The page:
Home » Analysis and Design » Do you show the customer a class diagram?

Do you show the customer a class diagram?

I had an interesting email exchange with one of our extramural students who works as a Business Analyst. He was recently told by a developer that class diagram modelling should only be done by developers, not by the BA. However, I imagine the developer’s definition of ‘class diagram’ was the kind of detailed design level class diagram that developers might use. The type of class diagram we use in analysis is the domain model, which uses a subset of the notation of a class diagram. The role of the domain model in the analysis phase is to clarify business rules such as, for example:

  • can an account holder have more than one account?
  • how many courses can a student enrol for at any one time?
  • how many course credits comprise a degree?
  • how many standby tickets can be issued for a flight?
  • etc.

These types of rules can be expressed in text, but I personally think they are much better expressed in a domain model. This would only include business concepts and their relationships, with some key attributes, and possibly some core operations. Here is a very simple example:

Image

This part of a domain model expresses that a policy holder must hold one or more policies, that policies have one (and only one) policy holder, that zero or more claims can be made against a single policy, that claims have a reference number, that policies have a policy number, and that policyholders have a customer ID.

To me the diagram is simpler, clearer and more explicit than the text version of these 6 core business rules. The question is, I guess, whether your customer feels the same way. I would suggest that the effort involved in learning that a rectangle represents an important business concept, and that lines show important relationships between these concepts and their multiplicity, would be trivial compared to the benefits of clearer, unambiguous definition of business rules. I’d be interested to hear from any BAs about whether they do or don’t use domain models.

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1 Comment

  1. Lynley Broad says:

    In my last job i worked as a PM and did quite a bit of system process/enhancements to existing system/new developments. When we decided to update the workflow associated with our core system we worked with some consultants (who had been very good in the past), but for this work engaged another consultant who spent quite a lot of time doing business requirements/analysis through interviewing mostly senior managers/managers (I was in the group that was interviewed).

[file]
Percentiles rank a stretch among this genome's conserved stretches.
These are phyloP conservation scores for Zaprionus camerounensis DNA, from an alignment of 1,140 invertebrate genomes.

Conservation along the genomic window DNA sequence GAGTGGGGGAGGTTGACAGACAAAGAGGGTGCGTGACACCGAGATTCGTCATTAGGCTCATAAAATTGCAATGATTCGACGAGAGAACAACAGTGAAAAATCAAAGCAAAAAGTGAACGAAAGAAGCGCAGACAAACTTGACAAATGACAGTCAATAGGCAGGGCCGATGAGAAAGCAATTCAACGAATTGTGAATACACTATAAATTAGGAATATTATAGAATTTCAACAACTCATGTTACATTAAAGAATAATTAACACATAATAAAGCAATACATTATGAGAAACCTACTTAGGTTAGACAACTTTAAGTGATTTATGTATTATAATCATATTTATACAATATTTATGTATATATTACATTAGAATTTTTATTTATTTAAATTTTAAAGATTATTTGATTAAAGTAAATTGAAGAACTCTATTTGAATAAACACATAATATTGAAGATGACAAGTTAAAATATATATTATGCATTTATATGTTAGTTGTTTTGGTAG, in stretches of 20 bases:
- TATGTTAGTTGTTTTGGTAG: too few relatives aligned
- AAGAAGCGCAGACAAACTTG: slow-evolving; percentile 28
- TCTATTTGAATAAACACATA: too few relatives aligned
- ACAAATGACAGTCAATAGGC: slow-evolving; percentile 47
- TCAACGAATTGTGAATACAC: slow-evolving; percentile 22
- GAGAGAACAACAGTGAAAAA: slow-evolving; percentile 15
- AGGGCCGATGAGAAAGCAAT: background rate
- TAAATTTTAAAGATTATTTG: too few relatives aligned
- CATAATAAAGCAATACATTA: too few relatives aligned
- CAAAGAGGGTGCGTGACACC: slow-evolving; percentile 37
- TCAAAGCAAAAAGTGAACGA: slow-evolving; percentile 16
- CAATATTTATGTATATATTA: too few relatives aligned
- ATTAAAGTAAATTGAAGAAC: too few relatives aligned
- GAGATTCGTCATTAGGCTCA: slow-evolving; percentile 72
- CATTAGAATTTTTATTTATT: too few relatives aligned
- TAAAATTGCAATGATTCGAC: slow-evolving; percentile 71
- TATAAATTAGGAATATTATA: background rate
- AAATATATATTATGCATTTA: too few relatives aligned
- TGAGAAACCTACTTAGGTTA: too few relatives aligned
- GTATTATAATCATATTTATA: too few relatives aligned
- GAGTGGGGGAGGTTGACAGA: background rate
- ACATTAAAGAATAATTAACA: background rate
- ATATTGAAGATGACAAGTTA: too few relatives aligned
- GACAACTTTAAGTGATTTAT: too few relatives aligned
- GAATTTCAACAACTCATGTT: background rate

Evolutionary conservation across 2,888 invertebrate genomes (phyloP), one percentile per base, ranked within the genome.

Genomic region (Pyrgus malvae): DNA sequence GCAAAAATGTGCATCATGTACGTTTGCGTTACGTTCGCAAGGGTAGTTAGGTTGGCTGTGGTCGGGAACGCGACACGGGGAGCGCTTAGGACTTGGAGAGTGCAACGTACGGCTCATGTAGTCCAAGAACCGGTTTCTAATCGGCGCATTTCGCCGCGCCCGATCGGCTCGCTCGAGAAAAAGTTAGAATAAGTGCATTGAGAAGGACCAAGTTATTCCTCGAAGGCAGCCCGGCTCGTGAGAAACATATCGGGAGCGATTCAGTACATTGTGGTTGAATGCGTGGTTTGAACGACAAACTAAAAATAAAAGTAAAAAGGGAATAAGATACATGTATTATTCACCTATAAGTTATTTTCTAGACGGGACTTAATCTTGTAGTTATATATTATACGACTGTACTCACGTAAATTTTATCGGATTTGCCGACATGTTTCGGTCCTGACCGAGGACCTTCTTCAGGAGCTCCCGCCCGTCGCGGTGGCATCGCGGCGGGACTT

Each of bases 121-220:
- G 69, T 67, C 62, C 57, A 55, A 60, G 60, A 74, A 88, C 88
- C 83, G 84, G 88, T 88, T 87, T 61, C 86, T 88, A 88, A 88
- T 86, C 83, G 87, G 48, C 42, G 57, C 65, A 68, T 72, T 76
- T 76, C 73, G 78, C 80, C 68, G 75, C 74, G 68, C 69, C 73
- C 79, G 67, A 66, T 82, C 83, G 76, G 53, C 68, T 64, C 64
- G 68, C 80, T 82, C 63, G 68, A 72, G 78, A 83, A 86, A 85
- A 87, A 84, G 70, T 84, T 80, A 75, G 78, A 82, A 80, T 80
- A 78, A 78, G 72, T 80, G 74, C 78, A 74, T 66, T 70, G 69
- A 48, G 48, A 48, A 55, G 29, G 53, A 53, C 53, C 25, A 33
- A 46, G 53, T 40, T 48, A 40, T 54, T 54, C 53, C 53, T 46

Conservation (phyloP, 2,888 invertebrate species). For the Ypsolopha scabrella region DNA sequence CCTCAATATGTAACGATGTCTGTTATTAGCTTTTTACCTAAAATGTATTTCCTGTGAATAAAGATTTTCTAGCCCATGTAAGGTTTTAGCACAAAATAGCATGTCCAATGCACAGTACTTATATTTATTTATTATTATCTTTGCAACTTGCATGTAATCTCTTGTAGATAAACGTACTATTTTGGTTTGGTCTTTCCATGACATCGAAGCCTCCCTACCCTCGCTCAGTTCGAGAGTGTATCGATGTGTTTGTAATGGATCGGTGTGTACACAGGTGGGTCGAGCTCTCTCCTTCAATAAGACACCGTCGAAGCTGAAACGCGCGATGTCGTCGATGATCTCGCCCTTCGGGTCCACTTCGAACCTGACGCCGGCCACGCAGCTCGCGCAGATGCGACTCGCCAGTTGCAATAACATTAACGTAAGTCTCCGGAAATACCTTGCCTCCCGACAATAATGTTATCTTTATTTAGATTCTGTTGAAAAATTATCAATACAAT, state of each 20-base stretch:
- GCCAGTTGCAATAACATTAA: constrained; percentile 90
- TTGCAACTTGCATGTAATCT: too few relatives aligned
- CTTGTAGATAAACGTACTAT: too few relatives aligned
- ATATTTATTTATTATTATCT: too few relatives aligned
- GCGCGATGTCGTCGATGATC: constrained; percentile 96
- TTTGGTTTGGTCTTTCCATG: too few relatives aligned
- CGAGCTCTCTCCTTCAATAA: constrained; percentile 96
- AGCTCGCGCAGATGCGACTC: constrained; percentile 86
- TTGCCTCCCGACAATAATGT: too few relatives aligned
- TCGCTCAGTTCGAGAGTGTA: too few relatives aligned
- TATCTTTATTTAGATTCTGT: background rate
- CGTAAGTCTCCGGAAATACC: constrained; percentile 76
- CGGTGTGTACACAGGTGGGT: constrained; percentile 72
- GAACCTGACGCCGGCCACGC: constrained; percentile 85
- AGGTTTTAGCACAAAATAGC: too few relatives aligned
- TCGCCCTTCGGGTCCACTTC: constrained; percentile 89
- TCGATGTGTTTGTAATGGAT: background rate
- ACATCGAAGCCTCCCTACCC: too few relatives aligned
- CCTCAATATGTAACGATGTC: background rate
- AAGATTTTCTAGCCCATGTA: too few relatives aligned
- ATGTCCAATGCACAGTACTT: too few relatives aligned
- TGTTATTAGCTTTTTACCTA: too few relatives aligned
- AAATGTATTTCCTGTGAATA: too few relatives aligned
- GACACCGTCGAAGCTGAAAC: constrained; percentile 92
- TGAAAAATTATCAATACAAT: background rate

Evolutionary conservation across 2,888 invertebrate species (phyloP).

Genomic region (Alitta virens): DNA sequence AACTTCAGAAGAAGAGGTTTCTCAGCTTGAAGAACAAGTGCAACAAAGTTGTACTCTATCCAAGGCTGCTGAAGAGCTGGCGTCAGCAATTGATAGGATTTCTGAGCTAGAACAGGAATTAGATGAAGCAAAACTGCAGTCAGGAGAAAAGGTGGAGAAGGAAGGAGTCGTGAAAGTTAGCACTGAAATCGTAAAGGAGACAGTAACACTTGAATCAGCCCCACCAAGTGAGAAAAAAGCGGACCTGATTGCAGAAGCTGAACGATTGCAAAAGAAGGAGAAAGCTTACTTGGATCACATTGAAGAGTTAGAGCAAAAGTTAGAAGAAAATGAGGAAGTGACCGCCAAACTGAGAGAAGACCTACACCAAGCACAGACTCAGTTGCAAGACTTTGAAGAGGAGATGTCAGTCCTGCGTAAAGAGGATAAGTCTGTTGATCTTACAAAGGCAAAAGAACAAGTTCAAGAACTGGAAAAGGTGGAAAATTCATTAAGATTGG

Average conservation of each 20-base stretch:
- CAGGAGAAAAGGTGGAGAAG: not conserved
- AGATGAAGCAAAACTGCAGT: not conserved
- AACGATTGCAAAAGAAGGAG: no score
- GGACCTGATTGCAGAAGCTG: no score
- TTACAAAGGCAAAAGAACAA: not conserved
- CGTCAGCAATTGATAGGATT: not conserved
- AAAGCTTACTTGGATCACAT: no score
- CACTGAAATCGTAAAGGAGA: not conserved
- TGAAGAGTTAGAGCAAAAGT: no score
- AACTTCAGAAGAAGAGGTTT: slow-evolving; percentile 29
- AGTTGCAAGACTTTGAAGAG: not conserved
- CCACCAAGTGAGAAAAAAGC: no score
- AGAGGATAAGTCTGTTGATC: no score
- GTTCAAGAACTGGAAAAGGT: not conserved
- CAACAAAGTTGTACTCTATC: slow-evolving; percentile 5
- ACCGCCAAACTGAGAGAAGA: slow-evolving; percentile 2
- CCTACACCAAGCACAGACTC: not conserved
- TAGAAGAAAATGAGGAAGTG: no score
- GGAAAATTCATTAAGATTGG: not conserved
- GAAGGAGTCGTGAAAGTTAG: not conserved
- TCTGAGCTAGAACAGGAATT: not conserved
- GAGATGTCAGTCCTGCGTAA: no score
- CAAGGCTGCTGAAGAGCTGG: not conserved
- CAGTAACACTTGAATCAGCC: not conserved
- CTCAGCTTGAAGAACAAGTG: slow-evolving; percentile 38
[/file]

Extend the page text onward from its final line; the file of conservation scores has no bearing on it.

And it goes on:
On completion he produced a bound book (in colour, he got quite picky if you printed in black and white because the colour represented different things) full of class diagrams. I hadn’t (and neither had any of the other managers) come across class diagrams. I think there may also have been some use cases, can’t remember if there were any activity diagrams but i’m thinking not. As the stakeholders the class diagrams were not a good tool to represent what we had spent exhaustive days talking about (and it was exhausting). And then another 3 or 4 days listening to what they represented was even more exhausting – we got more and more confused and it wasn’t a process we enjoyed. As a tool they didn’t work for him because he didn’t get the job preparing our detailed requirements, we just found it really difficult to work with him.

    However from the work on this course i could absolutely see the relevance of completing a domain model and from a very high level i would have a crack at explaining it to stakeholders – but in the context of all the other tools that are available to show them (eg workflow diagrams and business use case diagrams etc.).

    My take would be – it’s more about how it’s presented and the clarity it brings to explaining the requirements to the stakeholders – as always communication is key. We thought the consultant was undoubtedly really clever but he wasn’t able to translate our requirements into something that we could understand, so that we could verify it was what we wanted.

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